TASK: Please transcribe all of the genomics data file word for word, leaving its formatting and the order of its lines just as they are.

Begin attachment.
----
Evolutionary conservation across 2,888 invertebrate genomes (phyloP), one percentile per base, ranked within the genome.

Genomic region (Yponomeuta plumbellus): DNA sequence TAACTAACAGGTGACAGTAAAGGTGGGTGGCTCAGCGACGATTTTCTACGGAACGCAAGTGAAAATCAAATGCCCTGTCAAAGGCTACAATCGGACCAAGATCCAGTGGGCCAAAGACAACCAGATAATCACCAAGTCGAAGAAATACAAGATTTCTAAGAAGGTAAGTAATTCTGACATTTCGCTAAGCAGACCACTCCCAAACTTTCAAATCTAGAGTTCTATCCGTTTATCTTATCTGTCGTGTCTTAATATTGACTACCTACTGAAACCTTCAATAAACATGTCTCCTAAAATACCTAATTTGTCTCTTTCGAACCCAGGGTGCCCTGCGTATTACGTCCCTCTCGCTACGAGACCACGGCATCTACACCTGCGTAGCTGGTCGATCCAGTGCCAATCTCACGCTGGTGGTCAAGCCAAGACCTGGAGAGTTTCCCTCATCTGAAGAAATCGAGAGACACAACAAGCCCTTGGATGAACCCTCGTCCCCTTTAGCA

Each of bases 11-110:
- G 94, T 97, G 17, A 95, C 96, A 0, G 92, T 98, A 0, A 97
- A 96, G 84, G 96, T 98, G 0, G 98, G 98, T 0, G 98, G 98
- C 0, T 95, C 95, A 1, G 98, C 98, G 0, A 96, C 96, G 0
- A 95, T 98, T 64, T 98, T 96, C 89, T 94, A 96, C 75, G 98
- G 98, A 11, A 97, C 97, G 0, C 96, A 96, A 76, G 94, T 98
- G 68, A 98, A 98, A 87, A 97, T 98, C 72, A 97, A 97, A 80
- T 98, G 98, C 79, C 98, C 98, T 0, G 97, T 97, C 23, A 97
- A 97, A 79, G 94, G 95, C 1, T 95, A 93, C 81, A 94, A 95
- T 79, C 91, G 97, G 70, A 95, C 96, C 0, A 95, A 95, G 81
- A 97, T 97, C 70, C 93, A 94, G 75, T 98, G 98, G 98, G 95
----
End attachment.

Evolutionary conservation across 2,888 invertebrate genomes (phyloP), one percentile per base, ranked within the genome.

Genomic region (Yponomeuta plumbellus): DNA sequence TAACTAACAGGTGACAGTAAAGGTGGGTGGCTCAGCGACGATTTTCTACGGAACGCAAGTGAAAATCAAATGCCCTGTCAAAGGCTACAATCGGACCAAGATCCAGTGGGCCAAAGACAACCAGATAATCACCAAGTCGAAGAAATACAAGATTTCTAAGAAGGTAAGTAATTCTGACATTTCGCTAAGCAGACCACTCCCAAACTTTCAAATCTAGAGTTCTATCCGTTTATCTTATCTGTCGTGTCTTAATATTGACTACCTACTGAAACCTTCAATAAACATGTCTCCTAAAATACCTAATTTGTCTCTTTCGAACCCAGGGTGCCCTGCGTATTACGTCCCTCTCGCTACGAGACCACGGCATCTACACCTGCGTAGCTGGTCGATCCAGTGCCAATCTCACGCTGGTGGTCAAGCCAAGACCTGGAGAGTTTCCCTCATCTGAAGAAATCGAGAGACACAACAAGCCCTTGGATGAACCCTCGTCCCCTTTAGCA

Each of bases 11-110:
- G 94, T 97, G 17, A 95, C 96, A 0, G 92, T 98, A 0, A 97
- A 96, G 84, G 96, T 98, G 0, G 98, G 98, T 0, G 98, G 98
- C 0, T 95, C 95, A 1, G 98, C 98, G 0, A 96, C 96, G 0
- A 95, T 98, T 64, T 98, T 96, C 89, T 94, A 96, C 75, G 98
- G 98, A 11, A 97, C 97, G 0, C 96, A 96, A 76, G 94, T 98
- G 68, A 98, A 98, A 87, A 97, T 98, C 72, A 97, A 97, A 80
- T 98, G 98, C 79, C 98, C 98, T 0, G 97, T 97, C 23, A 97
- A 97, A 79, G 94, G 95, C 1, T 95, A 93, C 81, A 94, A 95
- T 79, C 91, G 97, G 70, A 95, C 96, C 0, A 95, A 95, G 81
- A 97, T 97, C 70, C 93, A 94, G 75, T 98, G 98, G 98, G 95